Socializing children early pays off. It’s not just the child who benefits from the process: a child doesn’t come with an instruction manual. You’re learning how to be a parent, too. If you’re nervous or self-conscious with your child in public, the child will sense it. Most children thrive in social situations, it’s the children who aren’t socialized early who embarrass their parents. It’s turn-about, if you’re embarrassed of them, they’ll ensure you’ll have a good reason for it.

    Sigh. For all the talk about Terrible Twos, it’s Three you need to worry about. Two is adorable. Three, they’re getting into everything, their vocabulary’s grown enough for them to be impertinent. Four is so wonderful, they still want hugs and they’re so clever. Every child of mine was a distinct joy.

    We grow in the image of those we love. Though I’m sure you already know it, always try to catch your child doing something good, every day. Children need encouragement and they’ll strive to win your favor, every day. I don’t hold with this Pee Cee business of every child needing a prize, but be there when they cross those first few finish lines of life. When they’re doing the right thing, tell them you’re proud of them. The tape recorder is always operating: they will always thrive with your encouragement.

    May I offer this perhaps-unwanted piece of advice? Do not allow your child to come between you and your husband. Your husband comes first by a country mile and don’t ever let your child forget that fact.

  4. As someone who sees parents deal with their irritating kids all day long, let me say this:

    We don’t judge you for the way your children behave. We judge you for the way you treat them.

    Kid screaming? We don’t care. Give the kid a candy bar to shut him up? You’re a horrible monster.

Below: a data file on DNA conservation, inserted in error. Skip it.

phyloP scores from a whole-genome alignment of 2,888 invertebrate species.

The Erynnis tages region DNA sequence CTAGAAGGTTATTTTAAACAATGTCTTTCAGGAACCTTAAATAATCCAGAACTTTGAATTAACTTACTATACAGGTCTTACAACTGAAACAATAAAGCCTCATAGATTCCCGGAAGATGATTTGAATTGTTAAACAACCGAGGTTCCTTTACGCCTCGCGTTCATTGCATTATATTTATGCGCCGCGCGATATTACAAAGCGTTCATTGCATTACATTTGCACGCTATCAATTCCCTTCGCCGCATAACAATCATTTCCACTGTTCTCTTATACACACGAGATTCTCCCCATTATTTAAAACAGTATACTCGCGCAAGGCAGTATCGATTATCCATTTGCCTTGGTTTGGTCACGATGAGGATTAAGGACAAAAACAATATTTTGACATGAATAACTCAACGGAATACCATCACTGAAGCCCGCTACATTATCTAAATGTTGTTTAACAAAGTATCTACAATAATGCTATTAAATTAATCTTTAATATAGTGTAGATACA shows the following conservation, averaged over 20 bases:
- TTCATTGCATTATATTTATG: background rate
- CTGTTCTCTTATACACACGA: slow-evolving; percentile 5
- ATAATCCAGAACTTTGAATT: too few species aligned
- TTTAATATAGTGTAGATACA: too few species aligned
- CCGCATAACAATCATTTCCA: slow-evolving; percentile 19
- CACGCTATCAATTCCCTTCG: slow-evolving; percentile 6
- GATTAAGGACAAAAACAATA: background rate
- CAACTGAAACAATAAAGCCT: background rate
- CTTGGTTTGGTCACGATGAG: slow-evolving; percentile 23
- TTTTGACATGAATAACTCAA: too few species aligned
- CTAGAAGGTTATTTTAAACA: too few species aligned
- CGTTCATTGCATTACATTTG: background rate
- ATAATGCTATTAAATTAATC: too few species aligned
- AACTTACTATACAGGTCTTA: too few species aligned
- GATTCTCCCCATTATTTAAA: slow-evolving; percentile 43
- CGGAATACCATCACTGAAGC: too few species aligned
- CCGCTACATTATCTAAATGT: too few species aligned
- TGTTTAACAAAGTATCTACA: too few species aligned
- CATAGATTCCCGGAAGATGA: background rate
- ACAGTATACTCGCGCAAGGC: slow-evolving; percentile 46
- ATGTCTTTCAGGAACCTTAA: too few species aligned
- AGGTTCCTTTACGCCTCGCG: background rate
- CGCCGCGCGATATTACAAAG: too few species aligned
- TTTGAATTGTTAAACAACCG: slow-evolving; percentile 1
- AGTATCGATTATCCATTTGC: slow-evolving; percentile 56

Loudly threaten spankings once we get home but never follow through?We can tell, you coward. Either hit your kid or find another way to make him stop screaming.

    And seriously, there’s no reason to push your three year old around on wheels. He’s old enough to walk, god damn it. I don’t care if he sometimes runs off and you have to go catch him. He’s a kid–kids do that. This is the reason for the childhood obesity epidemic right here. It’s not junk food. It’s that you’re too much of a control freak to let your kid’s feet touch the ground.

  5. Is it just being a gay parent, or is it specifically being a gay dad?

    There’s still a cultural narrative of women as the caretakers of children, and while that’s often detrimental to women (who want to advance their careers etc), I can see the flip-side of that affecting expectations of how men interact with their children, which could be especially problematic for gay couples.

    I know that certain people have expressed doubts that a lesbian couple could successful raise a son to “be a man” (usually, without any evidence whatsoever), based on cultural narratives about gender roles.